In order to improve India’s democratic institutions, the idea of simultaneous Central and state elections is doing the rounds. It’s a bad idea; it should be nipped in the bud.
Economist and NITI Aayog member Bibek Debroy and Aayog official Kishore Desai have prepared a discussion paper on the subject of simultaneous polls. The paper offers four reasons for a synchronized election cycle. First, it is drain on exchequer. The Election Commission, the paper says, has estimated that the cost of holding elections for Lok Sabha and State Assemblies together is Rs 4,500 crore. The 2014 Lok Sabha election incurred an expenditure of Rs 3,870 crore, while Bihar Assembly polls alone cost Rs 300 crore. The argument is that simultaneous elections would save a few thousand crores.
Second, the paper says, elections result in the imposition of the ‘code of conduct’ that adversely affects routine governance and development projects. Third, a vast section of the armed forces is regularly pressed into service for the purpose. And, finally, elections tempt politicians to stress on polarizing issues oriented around caste, creed, etc.
All these arguments, except that of the pressure on armed forces, are flimsy. A few thousand crore rupees are a drop in the ocean, for the annual government revenue runs into lakhs of crores. Besides, there are several other methods of curtailing government expenditure and augmenting revenue—e.g., slashing subsidies, rationalizing populist schemes, privatizing public sector undertakings and banks, etc.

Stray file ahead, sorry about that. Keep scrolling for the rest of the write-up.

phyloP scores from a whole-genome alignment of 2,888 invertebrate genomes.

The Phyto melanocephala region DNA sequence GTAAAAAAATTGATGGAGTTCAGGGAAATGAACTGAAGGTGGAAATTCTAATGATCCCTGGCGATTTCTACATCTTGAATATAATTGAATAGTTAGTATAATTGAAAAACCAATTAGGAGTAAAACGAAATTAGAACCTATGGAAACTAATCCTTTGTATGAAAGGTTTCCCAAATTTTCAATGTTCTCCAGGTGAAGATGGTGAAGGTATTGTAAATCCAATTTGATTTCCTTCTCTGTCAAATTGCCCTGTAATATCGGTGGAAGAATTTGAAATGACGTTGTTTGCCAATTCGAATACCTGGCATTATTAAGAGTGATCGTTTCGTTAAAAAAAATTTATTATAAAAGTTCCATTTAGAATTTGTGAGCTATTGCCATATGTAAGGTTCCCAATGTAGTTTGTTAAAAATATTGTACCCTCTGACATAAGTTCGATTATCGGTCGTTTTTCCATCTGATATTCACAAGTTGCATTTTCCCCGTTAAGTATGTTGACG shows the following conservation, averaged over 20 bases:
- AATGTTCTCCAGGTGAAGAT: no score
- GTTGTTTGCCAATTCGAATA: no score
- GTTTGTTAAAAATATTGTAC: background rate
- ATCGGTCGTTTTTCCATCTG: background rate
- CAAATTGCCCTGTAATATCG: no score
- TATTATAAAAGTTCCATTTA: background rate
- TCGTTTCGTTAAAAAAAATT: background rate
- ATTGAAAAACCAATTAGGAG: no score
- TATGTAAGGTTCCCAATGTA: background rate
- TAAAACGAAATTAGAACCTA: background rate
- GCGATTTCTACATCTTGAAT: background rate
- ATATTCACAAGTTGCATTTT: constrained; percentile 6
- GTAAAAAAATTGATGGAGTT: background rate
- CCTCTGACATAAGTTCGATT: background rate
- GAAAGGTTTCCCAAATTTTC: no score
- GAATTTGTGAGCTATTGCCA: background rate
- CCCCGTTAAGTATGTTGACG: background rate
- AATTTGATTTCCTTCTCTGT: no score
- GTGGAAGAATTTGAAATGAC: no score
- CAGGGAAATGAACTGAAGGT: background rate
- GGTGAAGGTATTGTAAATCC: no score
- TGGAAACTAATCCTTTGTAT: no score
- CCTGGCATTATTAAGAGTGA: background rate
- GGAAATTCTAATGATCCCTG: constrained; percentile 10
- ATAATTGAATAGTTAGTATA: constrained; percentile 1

Regarding the problems related to the code of conduct, I doubt it is of any consequence for several reasons in the first place. Incumbent politicians make all announcements before it is imposed. The very rationale of the code is dubious: it is based on the assumption that when the code is in place, people become stupid and credulous, and they get swayed by the promises made the government on its last legs, so politicians should be barred from making populist promises; but people are intelligent before the imposition of the code! Even if the government doesn’t want to do away with the code, it should sort out the issue with the Election Commission; the latter has to apply the code rationally and not mechanically.
As for politicians polarizing public discourse, they do it all the time all over the world. The solution, however, does not lie with change in formal structures and laid-down processes but with public discourse itself: if political debate is enriched with scholarship, anchored in reason, and buttressed with facts, it would minimize polarization; but if it is, as it happens nowadays, animated by cant and perverted by unctuousness, it would provide a perfect arena to politicians to play their dirty games.
The NITI Aayog is headed by the Prime Minister, and it is well-known that Narendra Modi favors simultaneous polls. Perhaps, this is the reason that the Debroy paper has made a case for holding Central and state elections together.
The biggest objection to the simultaneous elections is that it puts too high a premium on thrift and stability, at the expense of democracy itself. What if, say, some prime minister or chief minister is adamant on dividing the country? This is not a hypothetical scenario: V.P. Singh did try to divide the country on communal and caste lines. The cardinal principle of parliamentary democracy is that the executive is responsible to the legislature; efficacy and frugality can’t be allowed to undermine this principle.
Evidently, Modi’s intentions are honorable, but simultaneous elections are not the solution.